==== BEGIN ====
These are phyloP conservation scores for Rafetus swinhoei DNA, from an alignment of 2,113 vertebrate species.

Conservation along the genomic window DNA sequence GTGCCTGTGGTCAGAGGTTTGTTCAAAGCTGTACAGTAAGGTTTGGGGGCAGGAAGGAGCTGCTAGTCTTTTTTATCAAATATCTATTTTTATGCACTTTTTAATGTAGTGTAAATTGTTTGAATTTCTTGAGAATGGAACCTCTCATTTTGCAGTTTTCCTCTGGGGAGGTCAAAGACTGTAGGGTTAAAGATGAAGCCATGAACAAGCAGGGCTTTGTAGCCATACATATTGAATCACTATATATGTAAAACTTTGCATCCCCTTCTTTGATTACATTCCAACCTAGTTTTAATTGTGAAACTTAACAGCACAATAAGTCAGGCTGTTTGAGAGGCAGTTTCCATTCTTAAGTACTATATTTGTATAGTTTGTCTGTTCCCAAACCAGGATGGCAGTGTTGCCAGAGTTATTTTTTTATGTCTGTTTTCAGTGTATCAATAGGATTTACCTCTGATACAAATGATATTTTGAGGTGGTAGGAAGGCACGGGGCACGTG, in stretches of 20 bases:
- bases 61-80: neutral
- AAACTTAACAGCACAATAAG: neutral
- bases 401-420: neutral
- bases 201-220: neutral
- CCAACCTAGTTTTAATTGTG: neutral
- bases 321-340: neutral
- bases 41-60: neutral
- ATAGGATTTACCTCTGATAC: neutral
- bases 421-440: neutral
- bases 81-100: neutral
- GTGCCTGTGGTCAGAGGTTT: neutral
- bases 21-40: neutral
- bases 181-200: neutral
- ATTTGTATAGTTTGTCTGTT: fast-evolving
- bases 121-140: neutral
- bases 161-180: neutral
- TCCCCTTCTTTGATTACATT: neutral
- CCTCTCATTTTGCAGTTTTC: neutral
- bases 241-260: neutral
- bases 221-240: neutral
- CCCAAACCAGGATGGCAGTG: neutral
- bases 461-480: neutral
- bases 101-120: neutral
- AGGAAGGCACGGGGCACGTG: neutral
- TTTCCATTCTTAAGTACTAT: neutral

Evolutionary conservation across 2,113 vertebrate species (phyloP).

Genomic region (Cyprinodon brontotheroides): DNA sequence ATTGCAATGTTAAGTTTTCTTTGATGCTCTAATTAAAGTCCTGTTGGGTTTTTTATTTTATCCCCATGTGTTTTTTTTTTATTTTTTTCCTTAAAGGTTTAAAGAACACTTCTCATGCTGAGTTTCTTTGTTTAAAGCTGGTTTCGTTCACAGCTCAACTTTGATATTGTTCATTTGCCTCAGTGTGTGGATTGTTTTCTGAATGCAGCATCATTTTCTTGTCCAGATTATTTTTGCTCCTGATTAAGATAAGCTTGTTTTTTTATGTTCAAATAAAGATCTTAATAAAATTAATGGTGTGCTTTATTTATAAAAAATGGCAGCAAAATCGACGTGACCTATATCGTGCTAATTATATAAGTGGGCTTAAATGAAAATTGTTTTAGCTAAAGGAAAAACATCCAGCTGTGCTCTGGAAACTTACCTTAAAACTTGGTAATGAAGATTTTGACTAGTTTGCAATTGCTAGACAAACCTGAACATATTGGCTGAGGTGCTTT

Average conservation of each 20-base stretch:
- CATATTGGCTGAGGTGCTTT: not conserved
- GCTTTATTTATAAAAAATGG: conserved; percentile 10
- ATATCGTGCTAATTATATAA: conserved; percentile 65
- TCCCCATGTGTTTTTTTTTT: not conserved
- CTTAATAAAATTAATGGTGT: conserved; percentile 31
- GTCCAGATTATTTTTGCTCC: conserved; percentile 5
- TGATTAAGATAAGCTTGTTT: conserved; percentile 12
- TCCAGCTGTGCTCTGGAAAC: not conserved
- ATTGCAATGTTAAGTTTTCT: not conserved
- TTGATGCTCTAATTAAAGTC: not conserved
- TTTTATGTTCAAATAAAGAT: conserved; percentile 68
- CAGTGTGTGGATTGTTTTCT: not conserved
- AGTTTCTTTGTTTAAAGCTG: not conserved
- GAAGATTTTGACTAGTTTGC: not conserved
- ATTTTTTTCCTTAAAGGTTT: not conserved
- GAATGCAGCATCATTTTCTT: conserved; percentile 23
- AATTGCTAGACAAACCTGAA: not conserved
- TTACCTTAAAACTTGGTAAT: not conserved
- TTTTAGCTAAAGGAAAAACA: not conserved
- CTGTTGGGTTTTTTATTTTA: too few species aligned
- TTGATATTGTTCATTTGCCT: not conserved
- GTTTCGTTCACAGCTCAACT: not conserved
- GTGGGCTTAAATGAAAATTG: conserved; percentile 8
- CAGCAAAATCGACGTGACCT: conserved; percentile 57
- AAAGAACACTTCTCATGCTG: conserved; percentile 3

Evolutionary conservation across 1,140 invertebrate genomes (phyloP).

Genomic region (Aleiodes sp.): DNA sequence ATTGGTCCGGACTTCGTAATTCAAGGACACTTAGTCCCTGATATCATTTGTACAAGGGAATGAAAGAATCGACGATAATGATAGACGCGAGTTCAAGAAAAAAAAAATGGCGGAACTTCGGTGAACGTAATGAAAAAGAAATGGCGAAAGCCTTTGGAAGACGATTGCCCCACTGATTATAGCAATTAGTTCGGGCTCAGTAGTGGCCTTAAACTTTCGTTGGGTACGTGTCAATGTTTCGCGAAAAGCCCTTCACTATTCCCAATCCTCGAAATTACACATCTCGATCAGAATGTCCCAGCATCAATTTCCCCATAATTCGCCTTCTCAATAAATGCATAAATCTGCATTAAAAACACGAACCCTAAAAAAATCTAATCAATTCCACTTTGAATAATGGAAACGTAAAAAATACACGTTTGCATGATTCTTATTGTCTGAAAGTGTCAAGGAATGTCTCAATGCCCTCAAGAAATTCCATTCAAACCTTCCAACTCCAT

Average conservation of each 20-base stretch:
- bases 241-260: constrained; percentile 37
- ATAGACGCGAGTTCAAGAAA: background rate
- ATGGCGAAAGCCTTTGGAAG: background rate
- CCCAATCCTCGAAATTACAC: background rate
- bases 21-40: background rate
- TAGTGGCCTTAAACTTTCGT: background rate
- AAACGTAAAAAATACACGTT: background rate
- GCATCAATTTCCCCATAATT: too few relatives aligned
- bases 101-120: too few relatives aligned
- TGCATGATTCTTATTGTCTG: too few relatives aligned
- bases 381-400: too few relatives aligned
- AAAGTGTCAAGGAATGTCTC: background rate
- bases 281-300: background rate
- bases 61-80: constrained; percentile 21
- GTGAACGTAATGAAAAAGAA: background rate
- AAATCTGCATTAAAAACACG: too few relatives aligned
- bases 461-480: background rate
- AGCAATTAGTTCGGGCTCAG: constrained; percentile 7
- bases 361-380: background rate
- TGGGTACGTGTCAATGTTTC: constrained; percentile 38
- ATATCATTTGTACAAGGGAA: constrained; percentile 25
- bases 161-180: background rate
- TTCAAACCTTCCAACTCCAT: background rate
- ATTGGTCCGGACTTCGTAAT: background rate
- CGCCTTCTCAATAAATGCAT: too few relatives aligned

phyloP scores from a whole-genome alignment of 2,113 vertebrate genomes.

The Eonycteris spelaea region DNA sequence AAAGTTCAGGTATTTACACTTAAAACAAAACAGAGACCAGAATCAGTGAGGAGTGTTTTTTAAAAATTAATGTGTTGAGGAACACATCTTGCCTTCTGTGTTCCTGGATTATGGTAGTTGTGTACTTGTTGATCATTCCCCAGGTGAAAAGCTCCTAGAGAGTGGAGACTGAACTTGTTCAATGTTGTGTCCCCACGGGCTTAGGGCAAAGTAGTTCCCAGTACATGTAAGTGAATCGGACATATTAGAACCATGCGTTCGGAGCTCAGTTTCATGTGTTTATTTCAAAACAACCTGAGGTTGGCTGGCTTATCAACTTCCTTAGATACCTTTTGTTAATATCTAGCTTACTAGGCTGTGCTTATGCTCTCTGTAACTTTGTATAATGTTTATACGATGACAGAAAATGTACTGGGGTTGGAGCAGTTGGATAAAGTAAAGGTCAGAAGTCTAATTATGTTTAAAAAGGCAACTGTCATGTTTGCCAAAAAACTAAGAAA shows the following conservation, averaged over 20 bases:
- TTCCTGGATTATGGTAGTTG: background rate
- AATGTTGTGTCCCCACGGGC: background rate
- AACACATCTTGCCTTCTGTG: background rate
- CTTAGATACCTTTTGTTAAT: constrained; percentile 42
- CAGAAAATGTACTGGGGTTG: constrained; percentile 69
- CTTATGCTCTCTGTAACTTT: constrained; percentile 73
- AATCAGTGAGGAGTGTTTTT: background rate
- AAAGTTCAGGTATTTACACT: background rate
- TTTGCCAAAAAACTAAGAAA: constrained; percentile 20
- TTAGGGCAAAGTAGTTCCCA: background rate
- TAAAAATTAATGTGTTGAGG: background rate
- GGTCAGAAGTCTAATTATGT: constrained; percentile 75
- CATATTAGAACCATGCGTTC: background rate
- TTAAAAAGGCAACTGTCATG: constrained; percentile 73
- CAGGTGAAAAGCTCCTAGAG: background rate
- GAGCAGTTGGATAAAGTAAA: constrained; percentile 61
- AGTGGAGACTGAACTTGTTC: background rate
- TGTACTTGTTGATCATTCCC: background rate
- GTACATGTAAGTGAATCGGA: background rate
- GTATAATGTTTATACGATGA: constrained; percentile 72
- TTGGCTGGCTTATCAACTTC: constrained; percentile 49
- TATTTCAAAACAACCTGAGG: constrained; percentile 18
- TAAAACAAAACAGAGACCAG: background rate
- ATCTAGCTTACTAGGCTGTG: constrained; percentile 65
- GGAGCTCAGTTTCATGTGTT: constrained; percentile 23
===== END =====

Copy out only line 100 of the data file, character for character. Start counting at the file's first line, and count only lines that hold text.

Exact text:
- CAGGTGAAAAGCTCCTAGAG: background rate